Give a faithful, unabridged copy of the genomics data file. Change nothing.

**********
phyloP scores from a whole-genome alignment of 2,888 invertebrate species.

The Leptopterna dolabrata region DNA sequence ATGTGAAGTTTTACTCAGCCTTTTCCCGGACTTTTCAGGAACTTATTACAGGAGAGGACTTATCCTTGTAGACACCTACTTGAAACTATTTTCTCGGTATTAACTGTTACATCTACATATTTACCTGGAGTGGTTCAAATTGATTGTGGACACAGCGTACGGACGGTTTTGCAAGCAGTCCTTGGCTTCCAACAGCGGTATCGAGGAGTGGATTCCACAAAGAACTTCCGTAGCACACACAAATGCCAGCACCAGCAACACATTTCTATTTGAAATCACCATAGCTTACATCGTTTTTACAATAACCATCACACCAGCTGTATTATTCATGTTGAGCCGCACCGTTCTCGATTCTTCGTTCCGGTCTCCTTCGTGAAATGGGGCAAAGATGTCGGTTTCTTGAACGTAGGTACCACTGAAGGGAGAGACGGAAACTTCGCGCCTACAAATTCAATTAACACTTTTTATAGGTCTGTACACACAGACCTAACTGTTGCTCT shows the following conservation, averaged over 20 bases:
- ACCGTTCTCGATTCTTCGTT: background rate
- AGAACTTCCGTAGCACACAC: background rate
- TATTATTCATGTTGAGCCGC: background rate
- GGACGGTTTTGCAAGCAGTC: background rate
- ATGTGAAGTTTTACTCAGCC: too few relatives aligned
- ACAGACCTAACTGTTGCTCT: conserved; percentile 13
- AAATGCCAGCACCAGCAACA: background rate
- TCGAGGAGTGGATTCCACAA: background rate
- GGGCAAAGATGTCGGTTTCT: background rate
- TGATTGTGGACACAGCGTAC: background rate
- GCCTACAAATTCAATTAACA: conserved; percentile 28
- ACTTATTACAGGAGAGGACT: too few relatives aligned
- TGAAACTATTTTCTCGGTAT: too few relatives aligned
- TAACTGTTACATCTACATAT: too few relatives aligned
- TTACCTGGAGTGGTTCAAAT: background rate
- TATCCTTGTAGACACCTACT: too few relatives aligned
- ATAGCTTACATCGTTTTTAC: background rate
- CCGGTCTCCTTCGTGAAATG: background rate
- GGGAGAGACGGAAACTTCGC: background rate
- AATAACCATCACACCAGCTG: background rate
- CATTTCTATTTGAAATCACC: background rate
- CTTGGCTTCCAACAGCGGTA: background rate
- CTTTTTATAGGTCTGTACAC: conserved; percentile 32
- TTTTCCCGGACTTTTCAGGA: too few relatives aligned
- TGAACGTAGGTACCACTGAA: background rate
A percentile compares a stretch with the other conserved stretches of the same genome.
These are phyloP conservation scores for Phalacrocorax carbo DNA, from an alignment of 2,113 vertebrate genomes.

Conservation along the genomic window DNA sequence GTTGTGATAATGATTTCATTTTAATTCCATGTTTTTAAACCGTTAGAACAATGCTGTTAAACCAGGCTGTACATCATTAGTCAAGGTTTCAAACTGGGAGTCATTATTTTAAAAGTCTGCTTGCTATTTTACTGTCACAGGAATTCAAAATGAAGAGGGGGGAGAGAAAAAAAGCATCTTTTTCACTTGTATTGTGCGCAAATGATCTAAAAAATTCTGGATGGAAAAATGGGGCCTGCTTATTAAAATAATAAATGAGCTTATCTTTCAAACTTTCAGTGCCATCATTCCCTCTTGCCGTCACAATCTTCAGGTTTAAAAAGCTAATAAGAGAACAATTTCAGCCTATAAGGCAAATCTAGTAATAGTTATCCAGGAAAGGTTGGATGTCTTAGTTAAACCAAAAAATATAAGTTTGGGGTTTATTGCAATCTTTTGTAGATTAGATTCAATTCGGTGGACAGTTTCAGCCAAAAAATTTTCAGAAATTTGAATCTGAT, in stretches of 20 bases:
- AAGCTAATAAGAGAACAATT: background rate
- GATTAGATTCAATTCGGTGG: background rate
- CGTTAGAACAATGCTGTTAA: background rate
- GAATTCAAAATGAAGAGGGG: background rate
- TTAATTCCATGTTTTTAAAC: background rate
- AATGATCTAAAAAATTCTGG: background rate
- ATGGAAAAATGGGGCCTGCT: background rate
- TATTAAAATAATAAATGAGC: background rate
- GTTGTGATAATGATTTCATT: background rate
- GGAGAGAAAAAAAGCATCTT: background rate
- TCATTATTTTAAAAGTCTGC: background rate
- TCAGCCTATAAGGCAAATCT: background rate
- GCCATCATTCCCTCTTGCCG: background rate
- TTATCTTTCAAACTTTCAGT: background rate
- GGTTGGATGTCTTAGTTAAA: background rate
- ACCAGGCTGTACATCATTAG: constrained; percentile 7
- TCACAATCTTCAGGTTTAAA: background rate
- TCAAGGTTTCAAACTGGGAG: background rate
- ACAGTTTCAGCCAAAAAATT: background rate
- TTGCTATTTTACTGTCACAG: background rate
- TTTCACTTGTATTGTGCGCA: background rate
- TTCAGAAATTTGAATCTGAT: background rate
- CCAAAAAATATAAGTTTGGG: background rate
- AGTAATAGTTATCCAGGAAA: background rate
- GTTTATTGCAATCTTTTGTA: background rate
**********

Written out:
phyloP scores from a whole-genome alignment of 2,888 invertebrate species.

The Leptopterna dolabrata region DNA sequence ATGTGAAGTTTTACTCAGCCTTTTCCCGGACTTTTCAGGAACTTATTACAGGAGAGGACTTATCCTTGTAGACACCTACTTGAAACTATTTTCTCGGTATTAACTGTTACATCTACATATTTACCTGGAGTGGTTCAAATTGATTGTGGACACAGCGTACGGACGGTTTTGCAAGCAGTCCTTGGCTTCCAACAGCGGTATCGAGGAGTGGATTCCACAAAGAACTTCCGTAGCACACACAAATGCCAGCACCAGCAACACATTTCTATTTGAAATCACCATAGCTTACATCGTTTTTACAATAACCATCACACCAGCTGTATTATTCATGTTGAGCCGCACCGTTCTCGATTCTTCGTTCCGGTCTCCTTCGTGAAATGGGGCAAAGATGTCGGTTTCTTGAACGTAGGTACCACTGAAGGGAGAGACGGAAACTTCGCGCCTACAAATTCAATTAACACTTTTTATAGGTCTGTACACACAGACCTAACTGTTGCTCT shows the following conservation, averaged over 20 bases:
- ACCGTTCTCGATTCTTCGTT: background rate
- AGAACTTCCGTAGCACACAC: background rate
- TATTATTCATGTTGAGCCGC: background rate
- GGACGGTTTTGCAAGCAGTC: background rate
- ATGTGAAGTTTTACTCAGCC: too few relatives aligned
- ACAGACCTAACTGTTGCTCT: conserved; percentile 13
- AAATGCCAGCACCAGCAACA: background rate
- TCGAGGAGTGGATTCCACAA: background rate
- GGGCAAAGATGTCGGTTTCT: background rate
- TGATTGTGGACACAGCGTAC: background rate
- GCCTACAAATTCAATTAACA: conserved; percentile 28
- ACTTATTACAGGAGAGGACT: too few relatives aligned
- TGAAACTATTTTCTCGGTAT: too few relatives aligned
- TAACTGTTACATCTACATAT: too few relatives aligned
- TTACCTGGAGTGGTTCAAAT: background rate
- TATCCTTGTAGACACCTACT: too few relatives aligned
- ATAGCTTACATCGTTTTTAC: background rate
- CCGGTCTCCTTCGTGAAATG: background rate
- GGGAGAGACGGAAACTTCGC: background rate
- AATAACCATCACACCAGCTG: background rate
- CATTTCTATTTGAAATCACC: background rate
- CTTGGCTTCCAACAGCGGTA: background rate
- CTTTTTATAGGTCTGTACAC: conserved; percentile 32
- TTTTCCCGGACTTTTCAGGA: too few relatives aligned
- TGAACGTAGGTACCACTGAA: background rate
A percentile compares a stretch with the other conserved stretches of the same genome.
These are phyloP conservation scores for Phalacrocorax carbo DNA, from an alignment of 2,113 vertebrate genomes.

Conservation along the genomic window DNA sequence GTTGTGATAATGATTTCATTTTAATTCCATGTTTTTAAACCGTTAGAACAATGCTGTTAAACCAGGCTGTACATCATTAGTCAAGGTTTCAAACTGGGAGTCATTATTTTAAAAGTCTGCTTGCTATTTTACTGTCACAGGAATTCAAAATGAAGAGGGGGGAGAGAAAAAAAGCATCTTTTTCACTTGTATTGTGCGCAAATGATCTAAAAAATTCTGGATGGAAAAATGGGGCCTGCTTATTAAAATAATAAATGAGCTTATCTTTCAAACTTTCAGTGCCATCATTCCCTCTTGCCGTCACAATCTTCAGGTTTAAAAAGCTAATAAGAGAACAATTTCAGCCTATAAGGCAAATCTAGTAATAGTTATCCAGGAAAGGTTGGATGTCTTAGTTAAACCAAAAAATATAAGTTTGGGGTTTATTGCAATCTTTTGTAGATTAGATTCAATTCGGTGGACAGTTTCAGCCAAAAAATTTTCAGAAATTTGAATCTGAT, in stretches of 20 bases:
- AAGCTAATAAGAGAACAATT: background rate
- GATTAGATTCAATTCGGTGG: background rate
- CGTTAGAACAATGCTGTTAA: background rate
- GAATTCAAAATGAAGAGGGG: background rate
- TTAATTCCATGTTTTTAAAC: background rate
- AATGATCTAAAAAATTCTGG: background rate
- ATGGAAAAATGGGGCCTGCT: background rate
- TATTAAAATAATAAATGAGC: background rate
- GTTGTGATAATGATTTCATT: background rate
- GGAGAGAAAAAAAGCATCTT: background rate
- TCATTATTTTAAAAGTCTGC: background rate
- TCAGCCTATAAGGCAAATCT: background rate
- GCCATCATTCCCTCTTGCCG: background rate
- TTATCTTTCAAACTTTCAGT: background rate
- GGTTGGATGTCTTAGTTAAA: background rate
- ACCAGGCTGTACATCATTAG: constrained; percentile 7
- TCACAATCTTCAGGTTTAAA: background rate
- TCAAGGTTTCAAACTGGGAG: background rate
- ACAGTTTCAGCCAAAAAATT: background rate
- TTGCTATTTTACTGTCACAG: background rate
- TTTCACTTGTATTGTGCGCA: background rate
- TTCAGAAATTTGAATCTGAT: background rate
- CCAAAAAATATAAGTTTGGG: background rate
- AGTAATAGTTATCCAGGAAA: background rate
- GTTTATTGCAATCTTTTGTA: background rate